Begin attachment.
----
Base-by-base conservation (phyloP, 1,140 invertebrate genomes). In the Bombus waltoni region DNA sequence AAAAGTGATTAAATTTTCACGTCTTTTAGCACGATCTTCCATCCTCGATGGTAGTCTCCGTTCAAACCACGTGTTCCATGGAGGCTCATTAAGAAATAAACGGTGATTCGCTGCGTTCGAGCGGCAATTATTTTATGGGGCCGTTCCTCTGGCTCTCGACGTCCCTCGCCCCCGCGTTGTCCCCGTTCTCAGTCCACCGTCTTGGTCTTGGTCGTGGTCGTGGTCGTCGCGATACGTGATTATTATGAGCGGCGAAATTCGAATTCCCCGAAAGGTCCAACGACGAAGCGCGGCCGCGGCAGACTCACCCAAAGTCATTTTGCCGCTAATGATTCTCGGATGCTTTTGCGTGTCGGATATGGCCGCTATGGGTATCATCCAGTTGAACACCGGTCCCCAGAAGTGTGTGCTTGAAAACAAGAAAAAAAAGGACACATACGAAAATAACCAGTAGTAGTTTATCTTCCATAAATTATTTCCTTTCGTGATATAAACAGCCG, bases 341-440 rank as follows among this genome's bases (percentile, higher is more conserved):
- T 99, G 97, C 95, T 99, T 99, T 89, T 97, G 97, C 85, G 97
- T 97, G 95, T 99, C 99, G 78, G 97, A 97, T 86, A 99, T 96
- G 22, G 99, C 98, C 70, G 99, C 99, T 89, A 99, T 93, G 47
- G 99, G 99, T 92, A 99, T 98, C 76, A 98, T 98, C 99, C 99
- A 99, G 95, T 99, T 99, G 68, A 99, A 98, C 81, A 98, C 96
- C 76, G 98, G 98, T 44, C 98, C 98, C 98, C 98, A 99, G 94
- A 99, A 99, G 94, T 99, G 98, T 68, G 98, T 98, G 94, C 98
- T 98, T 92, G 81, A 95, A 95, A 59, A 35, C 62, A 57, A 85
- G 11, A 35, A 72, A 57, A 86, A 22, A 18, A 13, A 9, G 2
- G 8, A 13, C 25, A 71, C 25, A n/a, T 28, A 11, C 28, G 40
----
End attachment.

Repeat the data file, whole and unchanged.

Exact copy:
Base-by-base conservation (phyloP, 1,140 invertebrate genomes). In the Bombus waltoni region DNA sequence AAAAGTGATTAAATTTTCACGTCTTTTAGCACGATCTTCCATCCTCGATGGTAGTCTCCGTTCAAACCACGTGTTCCATGGAGGCTCATTAAGAAATAAACGGTGATTCGCTGCGTTCGAGCGGCAATTATTTTATGGGGCCGTTCCTCTGGCTCTCGACGTCCCTCGCCCCCGCGTTGTCCCCGTTCTCAGTCCACCGTCTTGGTCTTGGTCGTGGTCGTGGTCGTCGCGATACGTGATTATTATGAGCGGCGAAATTCGAATTCCCCGAAAGGTCCAACGACGAAGCGCGGCCGCGGCAGACTCACCCAAAGTCATTTTGCCGCTAATGATTCTCGGATGCTTTTGCGTGTCGGATATGGCCGCTATGGGTATCATCCAGTTGAACACCGGTCCCCAGAAGTGTGTGCTTGAAAACAAGAAAAAAAAGGACACATACGAAAATAACCAGTAGTAGTTTATCTTCCATAAATTATTTCCTTTCGTGATATAAACAGCCG, bases 341-440 rank as follows among this genome's bases (percentile, higher is more conserved):
- T 99, G 97, C 95, T 99, T 99, T 89, T 97, G 97, C 85, G 97
- T 97, G 95, T 99, C 99, G 78, G 97, A 97, T 86, A 99, T 96
- G 22, G 99, C 98, C 70, G 99, C 99, T 89, A 99, T 93, G 47
- G 99, G 99, T 92, A 99, T 98, C 76, A 98, T 98, C 99, C 99
- A 99, G 95, T 99, T 99, G 68, A 99, A 98, C 81, A 98, C 96
- C 76, G 98, G 98, T 44, C 98, C 98, C 98, C 98, A 99, G 94
- A 99, A 99, G 94, T 99, G 98, T 68, G 98, T 98, G 94, C 98
- T 98, T 92, G 81, A 95, A 95, A 59, A 35, C 62, A 57, A 85
- G 11, A 35, A 72, A 57, A 86, A 22, A 18, A 13, A 9, G 2
- G 8, A 13, C 25, A 71, C 25, A n/a, T 28, A 11, C 28, G 40